Read more: Freemovement, https://rb.gy/sid8by
Home Office threatened to Deport Asylum Seekers For Crimes They Did Not Commit
The Home Office has been threatening asylum seekers with deportation for alleged crimes they did not commit, it has emerged. A Court of Appeal judgment revealed the existence of “notices of liability to detention”, which were handed to migrants crossing the English Channel on small boats. The documents claimed they were “illegal entrants” and “may be liable to removal or deportation from the United Kingdom”. “You are specifically considered an illegal entrant to the UK as you were encountered in a private vehicle, namely a RHIB [rigid-hulled inflatable boat], which had recently arrived in the UK from France,” the notices read.You could not produce any travel document or provide any evidence of your lawful basis to be in the UK and have therefore entered the UK in breach of S.3(1)(a) of the Immigration Act 1971.”
But judges said the Home Office had misinterpreted the law and that crossing the Channel by dinghy to seek asylum did not amount to illegal entry. Evidence revealed during a successful appeal by asylum seekers who were wrongly jailed for steering small boats said “a number of the official documents” had been issued, and caused immigration interviews to “proceed on an erroneous basis”. Judges found that a “heresy about the law” had originated among Home Office officials and been passed on to prosecutors, defence lawyers and the courts – sparking several unlawful prosecutions.
Read more: Lizzie Dearden, Independent, https://rb.gy/d5yjdj
Home Office Tells Asylum Seeker he Can Return to Syria Safely
The Home Office has told a Syrian asylum seeker he can return to the country he fled during the war because it is safe to do so, in what is thought to be the first case of its kind. The 25-year-old asylum seeker sought sanctuary in the UK in May 2020. He fled forcible conscription into Bashar al-Assad’s army in 2017, saying that he would have been forced to kill other Syrians. He said that if he is forced back to Syria he will be targeted as a draft evader, arrested, detained and killed.
Until now, the UK has not returned refugees who opposed President Assad’s regime because of the dangers still present in a nation torn asunder by the continuing civil war.
But the Guardian has seen a refusal letter sent to the man by the Home Office in December, in which officials said: “I am not satisfied to a reasonable degree of likelihood that you have a well-founded fear of persecution. While the Home Office has accepted he did flee forced conscription, the refusal letter adds: “It is not accepted that you will face a risk of persecution or real risk of serious harm on return to the Syrian Arab Republic due to your imputed political opinion as a draft evader.”
The charity Refugee Action expressed alarm at the Home Office’s decision. Mariam Kemple Hardy, its head of campaigns, said the decision “beggars belief”, and “implored” the home secretary, Priti Patel, to overturn the decision. She added: “Frankly, if this government is no longer granting sanctuary to Syrian refugees, who will it grant sanctuary to? This decision pulls up the drawbridge to those fleeing war and persecution. It fails to meet even the bare minimum anyone would expect of a government claiming to uphold its obligations on the world stage.”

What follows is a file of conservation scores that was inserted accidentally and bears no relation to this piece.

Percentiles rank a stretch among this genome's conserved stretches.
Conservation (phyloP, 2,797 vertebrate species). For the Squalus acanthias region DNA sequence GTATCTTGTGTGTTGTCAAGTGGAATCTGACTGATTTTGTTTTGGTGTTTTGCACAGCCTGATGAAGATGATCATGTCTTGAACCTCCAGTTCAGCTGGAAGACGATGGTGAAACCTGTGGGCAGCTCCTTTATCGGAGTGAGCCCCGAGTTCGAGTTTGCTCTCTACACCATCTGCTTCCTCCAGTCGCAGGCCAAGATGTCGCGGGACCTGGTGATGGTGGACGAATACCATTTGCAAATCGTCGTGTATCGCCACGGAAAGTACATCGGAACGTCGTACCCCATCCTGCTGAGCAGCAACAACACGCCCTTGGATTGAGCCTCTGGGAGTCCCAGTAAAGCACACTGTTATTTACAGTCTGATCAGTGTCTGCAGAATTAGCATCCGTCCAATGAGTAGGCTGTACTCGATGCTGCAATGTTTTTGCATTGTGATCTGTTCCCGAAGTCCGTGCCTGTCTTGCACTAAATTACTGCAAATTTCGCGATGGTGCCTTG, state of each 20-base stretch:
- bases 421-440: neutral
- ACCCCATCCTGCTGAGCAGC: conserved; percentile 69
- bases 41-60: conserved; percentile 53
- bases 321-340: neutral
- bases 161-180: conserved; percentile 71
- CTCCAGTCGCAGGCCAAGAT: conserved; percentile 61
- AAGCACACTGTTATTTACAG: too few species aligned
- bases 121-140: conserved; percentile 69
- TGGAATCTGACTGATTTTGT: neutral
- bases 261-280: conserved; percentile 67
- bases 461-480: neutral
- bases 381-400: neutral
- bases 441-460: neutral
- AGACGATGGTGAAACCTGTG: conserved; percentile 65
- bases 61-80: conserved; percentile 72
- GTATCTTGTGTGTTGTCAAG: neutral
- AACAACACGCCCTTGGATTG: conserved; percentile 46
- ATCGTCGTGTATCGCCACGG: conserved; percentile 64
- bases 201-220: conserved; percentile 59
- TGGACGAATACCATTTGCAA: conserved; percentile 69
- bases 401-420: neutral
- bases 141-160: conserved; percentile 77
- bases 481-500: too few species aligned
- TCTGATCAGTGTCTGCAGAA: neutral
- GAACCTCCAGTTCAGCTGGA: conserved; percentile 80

Read more: Diane Taylor, Guardian, https://rb.gy/pzhlnw
British Man Made Stateless by Home Office Has Citizenship Reinstated
A British man who was stripped of his citizenship by the Home Office for almost five years has described the “devastating” impact of the decision as the government pursues fresh powers to remove a person’s citizenship without warning. The 40-year-old, who was born in London, returns to the UK this week after being stranded in Bangladesh since 2017 when the Home Office served a deprivation of citizenship order on him shortly after he flew to the country for the birth of his second daughter. E3, as he is referred to in court documents, was working in the UK when he travelled to Bangladesh but not earning enough to sponsor his wife to join him and has since been stateless and destitute with his wife and three daughters. According to the Home Office’s deprivation order, the Briton was “an Islamist extremist who had previously sought to travel abroad to participate in terrorism-related activity” and that he posed a threat to national security.
Although the UK government has reinstated his citizenship, his lawyers say they have received no explanation or any specific details to support the claims. E3 has never been charged with any criminal offence in the UK or elsewhere. E3 told the Observer: “The allegation against me is so vague that it even suggests that I only tried to travel to some unknown destination to take part in an unspecified activity related to terrorism. “How on earth do you defend yourself against an allegation like that, especially when the government relies on secret evidence? The disclosure my solicitors received was almost entirely redacted so I have no idea what the government is referring to. Why was I not arrested and questioned? Why have I been punished in this way without ever being shown a single piece of evidence against me? The government should admit that they have made a mistake and own up to it.”
Read more: Mark Townsend, Guardian, https://rb.gy/pfk2gd
UK Country Guidance Confirms: Ethiopia Still Not Safe for Oromo Liberation Front Supporters
In AAR (OLF – MB confirmed) Ethiopia CG  UKUT 1 (IAC), the Upper Tribunal has confirmed that the situation in Ethiopia has not changed substantially enough to allow a departure from previous country guidance. This is important because people applying for asylum based on Oromo Liberation Front (OLF) support/and or membership have been finding their cases in limbo, with the Home Office arguing that it would now be safe for them to return. AAR provides a definitive response for many of them: Ethiopia is still not safe.
The appellant, represented by our colleague Alex Burrett, successfully argued that the risk categories in MB (OLF and MTA – risk) Ethiopia CG  UKAIT 30 should continue to apply because there was not a “durable change in circumstances” in Ethiopia. This test for departing from country guidance is set out in SMO, KSP & IM (Article 15 (c); identity documents) Iraq CG  UKUT 400 (IAC), at paragraphs -.
As the tribunal notes in the headnote, the fact that a county guidance decision is quite old does not affect the legal principles relevant to departing from it in a given case. The process remains the same: existing country guidance must be followed, unless in the individual case the departure is shown to be justified. Judges who do depart from country guidance should have a “good reason, explicitly stated”.
Read more: Freemovement, https://rb.gy/pcveos